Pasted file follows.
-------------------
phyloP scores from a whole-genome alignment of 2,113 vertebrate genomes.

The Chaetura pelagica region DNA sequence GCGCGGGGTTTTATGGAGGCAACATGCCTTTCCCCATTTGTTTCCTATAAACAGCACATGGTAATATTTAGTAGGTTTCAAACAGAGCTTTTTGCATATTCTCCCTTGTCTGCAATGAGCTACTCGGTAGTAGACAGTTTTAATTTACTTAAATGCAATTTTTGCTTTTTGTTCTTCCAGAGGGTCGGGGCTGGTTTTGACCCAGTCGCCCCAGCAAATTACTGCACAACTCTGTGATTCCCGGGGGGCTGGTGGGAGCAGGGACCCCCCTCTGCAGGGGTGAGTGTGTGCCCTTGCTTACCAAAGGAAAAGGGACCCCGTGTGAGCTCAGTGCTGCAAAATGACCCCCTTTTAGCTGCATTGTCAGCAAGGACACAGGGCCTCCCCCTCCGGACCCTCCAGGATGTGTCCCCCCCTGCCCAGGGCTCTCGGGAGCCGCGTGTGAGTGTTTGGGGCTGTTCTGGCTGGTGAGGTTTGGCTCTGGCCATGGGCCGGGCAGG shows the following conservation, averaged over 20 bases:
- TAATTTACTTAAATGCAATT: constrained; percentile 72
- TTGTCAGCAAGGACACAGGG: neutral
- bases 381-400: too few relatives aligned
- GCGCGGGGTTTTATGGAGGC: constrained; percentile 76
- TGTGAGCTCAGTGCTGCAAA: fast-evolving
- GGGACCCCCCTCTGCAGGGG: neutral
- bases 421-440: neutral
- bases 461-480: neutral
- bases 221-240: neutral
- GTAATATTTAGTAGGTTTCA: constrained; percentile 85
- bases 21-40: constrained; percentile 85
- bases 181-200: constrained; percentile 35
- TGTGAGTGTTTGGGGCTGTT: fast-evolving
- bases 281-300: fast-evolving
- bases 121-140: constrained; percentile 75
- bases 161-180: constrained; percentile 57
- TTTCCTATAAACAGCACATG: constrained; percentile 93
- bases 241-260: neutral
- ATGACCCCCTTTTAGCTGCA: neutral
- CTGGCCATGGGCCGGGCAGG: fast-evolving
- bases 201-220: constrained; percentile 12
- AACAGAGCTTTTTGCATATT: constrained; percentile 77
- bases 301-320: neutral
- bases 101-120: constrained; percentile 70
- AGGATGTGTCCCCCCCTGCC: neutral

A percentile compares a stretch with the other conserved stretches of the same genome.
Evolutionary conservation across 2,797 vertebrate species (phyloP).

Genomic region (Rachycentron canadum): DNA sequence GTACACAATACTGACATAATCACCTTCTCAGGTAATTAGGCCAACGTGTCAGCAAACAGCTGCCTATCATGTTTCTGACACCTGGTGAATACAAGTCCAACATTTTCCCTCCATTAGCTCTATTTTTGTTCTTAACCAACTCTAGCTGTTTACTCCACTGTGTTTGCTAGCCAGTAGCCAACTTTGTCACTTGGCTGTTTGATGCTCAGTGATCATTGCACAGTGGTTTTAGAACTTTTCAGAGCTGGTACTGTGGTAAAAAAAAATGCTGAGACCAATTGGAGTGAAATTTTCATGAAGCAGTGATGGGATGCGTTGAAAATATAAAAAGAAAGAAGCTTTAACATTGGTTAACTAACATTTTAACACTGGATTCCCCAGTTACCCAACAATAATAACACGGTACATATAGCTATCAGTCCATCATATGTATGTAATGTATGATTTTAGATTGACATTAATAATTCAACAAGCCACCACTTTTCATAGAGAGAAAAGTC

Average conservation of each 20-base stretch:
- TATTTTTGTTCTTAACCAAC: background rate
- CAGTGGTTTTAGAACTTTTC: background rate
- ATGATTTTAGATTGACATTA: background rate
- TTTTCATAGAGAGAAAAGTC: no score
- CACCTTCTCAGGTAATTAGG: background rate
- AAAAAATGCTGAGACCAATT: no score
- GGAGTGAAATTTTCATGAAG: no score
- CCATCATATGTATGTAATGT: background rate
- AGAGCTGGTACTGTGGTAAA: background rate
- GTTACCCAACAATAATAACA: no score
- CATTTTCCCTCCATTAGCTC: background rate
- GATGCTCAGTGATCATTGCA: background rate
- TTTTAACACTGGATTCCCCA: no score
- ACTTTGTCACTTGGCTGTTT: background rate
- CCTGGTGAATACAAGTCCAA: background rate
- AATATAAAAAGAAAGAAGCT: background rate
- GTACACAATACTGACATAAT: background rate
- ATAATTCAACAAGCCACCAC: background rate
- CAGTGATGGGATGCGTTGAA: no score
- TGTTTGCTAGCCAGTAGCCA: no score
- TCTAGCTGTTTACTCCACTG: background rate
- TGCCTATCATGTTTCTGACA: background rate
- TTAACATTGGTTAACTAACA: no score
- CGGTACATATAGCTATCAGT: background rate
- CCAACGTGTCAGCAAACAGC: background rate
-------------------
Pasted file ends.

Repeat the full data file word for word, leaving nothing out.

phyloP scores from a whole-genome alignment of 2,113 vertebrate genomes.

The Chaetura pelagica region DNA sequence GCGCGGGGTTTTATGGAGGCAACATGCCTTTCCCCATTTGTTTCCTATAAACAGCACATGGTAATATTTAGTAGGTTTCAAACAGAGCTTTTTGCATATTCTCCCTTGTCTGCAATGAGCTACTCGGTAGTAGACAGTTTTAATTTACTTAAATGCAATTTTTGCTTTTTGTTCTTCCAGAGGGTCGGGGCTGGTTTTGACCCAGTCGCCCCAGCAAATTACTGCACAACTCTGTGATTCCCGGGGGGCTGGTGGGAGCAGGGACCCCCCTCTGCAGGGGTGAGTGTGTGCCCTTGCTTACCAAAGGAAAAGGGACCCCGTGTGAGCTCAGTGCTGCAAAATGACCCCCTTTTAGCTGCATTGTCAGCAAGGACACAGGGCCTCCCCCTCCGGACCCTCCAGGATGTGTCCCCCCCTGCCCAGGGCTCTCGGGAGCCGCGTGTGAGTGTTTGGGGCTGTTCTGGCTGGTGAGGTTTGGCTCTGGCCATGGGCCGGGCAGG shows the following conservation, averaged over 20 bases:
- TAATTTACTTAAATGCAATT: constrained; percentile 72
- TTGTCAGCAAGGACACAGGG: neutral
- bases 381-400: too few relatives aligned
- GCGCGGGGTTTTATGGAGGC: constrained; percentile 76
- TGTGAGCTCAGTGCTGCAAA: fast-evolving
- GGGACCCCCCTCTGCAGGGG: neutral
- bases 421-440: neutral
- bases 461-480: neutral
- bases 221-240: neutral
- GTAATATTTAGTAGGTTTCA: constrained; percentile 85
- bases 21-40: constrained; percentile 85
- bases 181-200: constrained; percentile 35
- TGTGAGTGTTTGGGGCTGTT: fast-evolving
- bases 281-300: fast-evolving
- bases 121-140: constrained; percentile 75
- bases 161-180: constrained; percentile 57
- TTTCCTATAAACAGCACATG: constrained; percentile 93
- bases 241-260: neutral
- ATGACCCCCTTTTAGCTGCA: neutral
- CTGGCCATGGGCCGGGCAGG: fast-evolving
- bases 201-220: constrained; percentile 12
- AACAGAGCTTTTTGCATATT: constrained; percentile 77
- bases 301-320: neutral
- bases 101-120: constrained; percentile 70
- AGGATGTGTCCCCCCCTGCC: neutral

A percentile compares a stretch with the other conserved stretches of the same genome.
Evolutionary conservation across 2,797 vertebrate species (phyloP).

Genomic region (Rachycentron canadum): DNA sequence GTACACAATACTGACATAATCACCTTCTCAGGTAATTAGGCCAACGTGTCAGCAAACAGCTGCCTATCATGTTTCTGACACCTGGTGAATACAAGTCCAACATTTTCCCTCCATTAGCTCTATTTTTGTTCTTAACCAACTCTAGCTGTTTACTCCACTGTGTTTGCTAGCCAGTAGCCAACTTTGTCACTTGGCTGTTTGATGCTCAGTGATCATTGCACAGTGGTTTTAGAACTTTTCAGAGCTGGTACTGTGGTAAAAAAAAATGCTGAGACCAATTGGAGTGAAATTTTCATGAAGCAGTGATGGGATGCGTTGAAAATATAAAAAGAAAGAAGCTTTAACATTGGTTAACTAACATTTTAACACTGGATTCCCCAGTTACCCAACAATAATAACACGGTACATATAGCTATCAGTCCATCATATGTATGTAATGTATGATTTTAGATTGACATTAATAATTCAACAAGCCACCACTTTTCATAGAGAGAAAAGTC

Average conservation of each 20-base stretch:
- TATTTTTGTTCTTAACCAAC: background rate
- CAGTGGTTTTAGAACTTTTC: background rate
- ATGATTTTAGATTGACATTA: background rate
- TTTTCATAGAGAGAAAAGTC: no score
- CACCTTCTCAGGTAATTAGG: background rate
- AAAAAATGCTGAGACCAATT: no score
- GGAGTGAAATTTTCATGAAG: no score
- CCATCATATGTATGTAATGT: background rate
- AGAGCTGGTACTGTGGTAAA: background rate
- GTTACCCAACAATAATAACA: no score
- CATTTTCCCTCCATTAGCTC: background rate
- GATGCTCAGTGATCATTGCA: background rate
- TTTTAACACTGGATTCCCCA: no score
- ACTTTGTCACTTGGCTGTTT: background rate
- CCTGGTGAATACAAGTCCAA: background rate
- AATATAAAAAGAAAGAAGCT: background rate
- GTACACAATACTGACATAAT: background rate
- ATAATTCAACAAGCCACCAC: background rate
- CAGTGATGGGATGCGTTGAA: no score
- TGTTTGCTAGCCAGTAGCCA: no score
- TCTAGCTGTTTACTCCACTG: background rate
- TGCCTATCATGTTTCTGACA: background rate
- TTAACATTGGTTAACTAACA: no score
- CGGTACATATAGCTATCAGT: background rate
- CCAACGTGTCAGCAAACAGC: background rate